by Scott Morris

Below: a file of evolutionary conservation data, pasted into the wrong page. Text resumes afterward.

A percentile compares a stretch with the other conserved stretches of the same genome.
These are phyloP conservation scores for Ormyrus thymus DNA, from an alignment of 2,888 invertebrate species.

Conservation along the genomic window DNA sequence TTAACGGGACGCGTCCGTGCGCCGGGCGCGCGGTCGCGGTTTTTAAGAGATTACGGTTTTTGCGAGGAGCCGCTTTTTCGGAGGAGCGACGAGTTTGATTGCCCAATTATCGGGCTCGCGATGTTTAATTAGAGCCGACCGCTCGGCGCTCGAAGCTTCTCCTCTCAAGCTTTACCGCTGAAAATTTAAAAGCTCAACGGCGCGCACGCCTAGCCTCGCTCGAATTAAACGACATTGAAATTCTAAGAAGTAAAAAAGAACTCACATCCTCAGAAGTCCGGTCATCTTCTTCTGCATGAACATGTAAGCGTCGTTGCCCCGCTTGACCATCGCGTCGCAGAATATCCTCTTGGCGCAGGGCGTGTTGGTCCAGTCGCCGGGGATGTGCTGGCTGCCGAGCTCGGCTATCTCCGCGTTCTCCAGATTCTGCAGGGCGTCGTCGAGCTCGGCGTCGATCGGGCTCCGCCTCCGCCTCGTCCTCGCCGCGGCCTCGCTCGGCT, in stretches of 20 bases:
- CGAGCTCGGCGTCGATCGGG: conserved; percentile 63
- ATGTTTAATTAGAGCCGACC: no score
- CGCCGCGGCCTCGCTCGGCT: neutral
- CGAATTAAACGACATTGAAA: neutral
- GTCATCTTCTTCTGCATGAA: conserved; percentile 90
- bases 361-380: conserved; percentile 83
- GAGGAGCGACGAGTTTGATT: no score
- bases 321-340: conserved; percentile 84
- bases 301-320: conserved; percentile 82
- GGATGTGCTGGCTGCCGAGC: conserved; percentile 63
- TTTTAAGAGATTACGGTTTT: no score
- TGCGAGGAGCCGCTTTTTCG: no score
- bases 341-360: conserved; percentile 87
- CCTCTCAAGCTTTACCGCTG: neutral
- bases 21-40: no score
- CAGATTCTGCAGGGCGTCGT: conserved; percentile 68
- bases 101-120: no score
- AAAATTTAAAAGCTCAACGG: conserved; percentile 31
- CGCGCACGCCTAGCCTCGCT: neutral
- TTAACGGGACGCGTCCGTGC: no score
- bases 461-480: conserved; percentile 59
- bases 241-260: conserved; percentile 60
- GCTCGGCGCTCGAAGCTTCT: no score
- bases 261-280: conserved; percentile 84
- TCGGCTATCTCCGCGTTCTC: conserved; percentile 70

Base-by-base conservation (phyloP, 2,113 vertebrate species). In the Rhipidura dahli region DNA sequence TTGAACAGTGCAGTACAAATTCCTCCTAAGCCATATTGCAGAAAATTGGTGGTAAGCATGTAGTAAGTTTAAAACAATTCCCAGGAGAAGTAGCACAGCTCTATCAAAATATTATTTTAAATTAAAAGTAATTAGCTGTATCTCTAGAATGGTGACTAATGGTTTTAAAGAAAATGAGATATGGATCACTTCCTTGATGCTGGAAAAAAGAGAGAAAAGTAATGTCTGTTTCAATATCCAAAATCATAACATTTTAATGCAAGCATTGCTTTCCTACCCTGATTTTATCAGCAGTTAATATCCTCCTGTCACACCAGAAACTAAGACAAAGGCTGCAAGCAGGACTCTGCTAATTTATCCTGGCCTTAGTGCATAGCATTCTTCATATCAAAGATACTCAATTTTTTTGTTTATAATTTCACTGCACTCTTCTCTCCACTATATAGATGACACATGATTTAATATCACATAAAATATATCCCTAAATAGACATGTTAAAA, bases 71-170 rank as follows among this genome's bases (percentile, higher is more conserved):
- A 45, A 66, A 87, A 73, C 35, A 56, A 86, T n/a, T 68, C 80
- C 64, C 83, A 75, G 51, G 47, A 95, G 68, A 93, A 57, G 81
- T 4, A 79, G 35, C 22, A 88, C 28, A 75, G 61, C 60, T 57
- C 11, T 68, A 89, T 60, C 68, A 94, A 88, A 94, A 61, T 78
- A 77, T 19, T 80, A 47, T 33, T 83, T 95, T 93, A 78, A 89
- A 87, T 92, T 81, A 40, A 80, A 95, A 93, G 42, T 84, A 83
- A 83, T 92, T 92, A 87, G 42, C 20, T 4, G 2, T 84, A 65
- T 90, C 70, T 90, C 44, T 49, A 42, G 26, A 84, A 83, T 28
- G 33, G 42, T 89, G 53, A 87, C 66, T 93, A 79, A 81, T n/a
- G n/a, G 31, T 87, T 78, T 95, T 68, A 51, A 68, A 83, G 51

Edith stops to smell her fingers. She does not consider how this appears to her fellow shoppers, nor does she execute the action with any obvious enthusiasm. It’s a tick, a spasm. Every twenty minutes, half an hour (and the frequency fluctuates depending on various factors: how late has she been getting to bed, what did she cook for herself this morning, how long ago since these clothes were washed) her left hand jerks to her face, where it hovers casually for a few seconds, oscillates before falling to her side. Again, it really does depend on the various, aforementioned mitigating factors as to whether we get to see the right hand mimic its opposite. If not, we can be sure that in quarter of an hour’s time (approx.), it will be the right hand that jerks, hovers, oscillates, and tempts the left to follow its lead. Edith stops, smells the fingers of her left hand, then her right hand. Then (not unprecedented, but exceptional all the same), the left hand is brought to hover, to oscillate below her nose once again. Edith conceals all behind her remarkable smile, framed in remarkable lipstick, but the casual lifting of hands three times to her face betrays (to those of us who’ve come to understand this lady, to measure her existence via the mechanics of her remarkable body) an anxiety. Edith stops to smell her fingers quite regularly because she is still convinced that beneath the aroma of expensively packaged perfume and palm moisturiser and tea tree oil and breakfast and Fairy liquid, the stench of clinical mouthwash lingers there still. Edith is not at all senile (not yet) and so we must not dismiss her conviction as the by-product of an eroded sensorium (not quite yet). We must be prepared to acknowledge that our otherwise thoroughly rational Edith (consistently suspicious, seldom superstitious) makes her assertions based on at least quasi-solid grounds. Not that these assertions are ever vocalised, it is important to emphasise that. As adamant and as convinced and as assured as Edith might be that she is haunted still by the stenches of Eugenol, of acrylic retainers, she is equally convinced that her cappuccino-drinking comrades (a fleeting introduction here to Eileen, Thelma, Iris, Vin and Ern) will grow concerned and force connections that don’t yet need connecting until they end up speaking slower, more loudly, phoning her more frequently and inconveniently and pulling their vowels out into sounds sympathetic and tiresome. This is why whenever Thelma or Ern or Eye notice her fingers floating beneath those half-curious nostrils, Edith is sure to retreat behind her remarkable smile and slide her hands onto her lap, out of sight. Out of mind, too, as this small action, repeated often enough, has conditioned her friends into redirecting conversation immediately onto the subject of that remarkable smile. “Still in the clear,” she replies, “these teeth aren’t going anywhere just yet.” And Ern will wobble his dentures and throw the back of his hand against his forehead, mock-dramatically, and Eileen and Thelma and Vin will laugh and laugh and Iris will curse Edith with mock envy and Edith will, teasingly, suggest that Eye tries her coffee without the usual excess of sugar next time and Ern will launch into the concluding punchline, “A little too late to be telling our Eye that, Eedie!” and Iris will mock slap his wrist and ask for the bill. All in time for Edith to risk an invisible sniff as she turns to collect her jacket, her friends none the wiser. In the company of these people, she often comes close to discarding the whole enterprise as a waste of time (the few times she mutters the words “silly” or “stupid” to herself, she does so with a voice smelling of coffee). It has been almost twenty years since she put away the white uniform and left the surgery in order to concentrate on her own smile. She teases Ern about his ghost stories (though never aggressively, she respects her friend’s wish to be reunited with poor late Mrs Ern in every power cut, in every feather found upon his doorstep, every time his net curtains twitch on a breezeless day) so why should she let these convictions get the better of her? It’s a ghost story in itself. This is why we can follow Edith on her bus ride home, after meeting the gang for nostalgic cappuccinos, watch her as she waits patiently for the 476, as she is carried through the suburbs of her town and as she walks the final hundred metres to her front gate, and for those forty minutes, her hands will not have jerked (neither left nor right), they will not have hovered and they most certainly will not have oscillated. She hardly pays them any attention, hardly glances at them. Her eyes and smile are occupied with joggers prams ex-neighbours builders cyclists widows businessmenandwomen parking inspectors school kids patients. She has no time for them, her hands. (A Friday cappuccino should be classified as one of the aforementioned mitigating factors). It is only once she is through her front door and her hands are pulled out of the sleeves of her jacket that she brings them, finally, to her nose (hardly jerked, this time) and inhales. And still, she fancies, it’s there, dimly.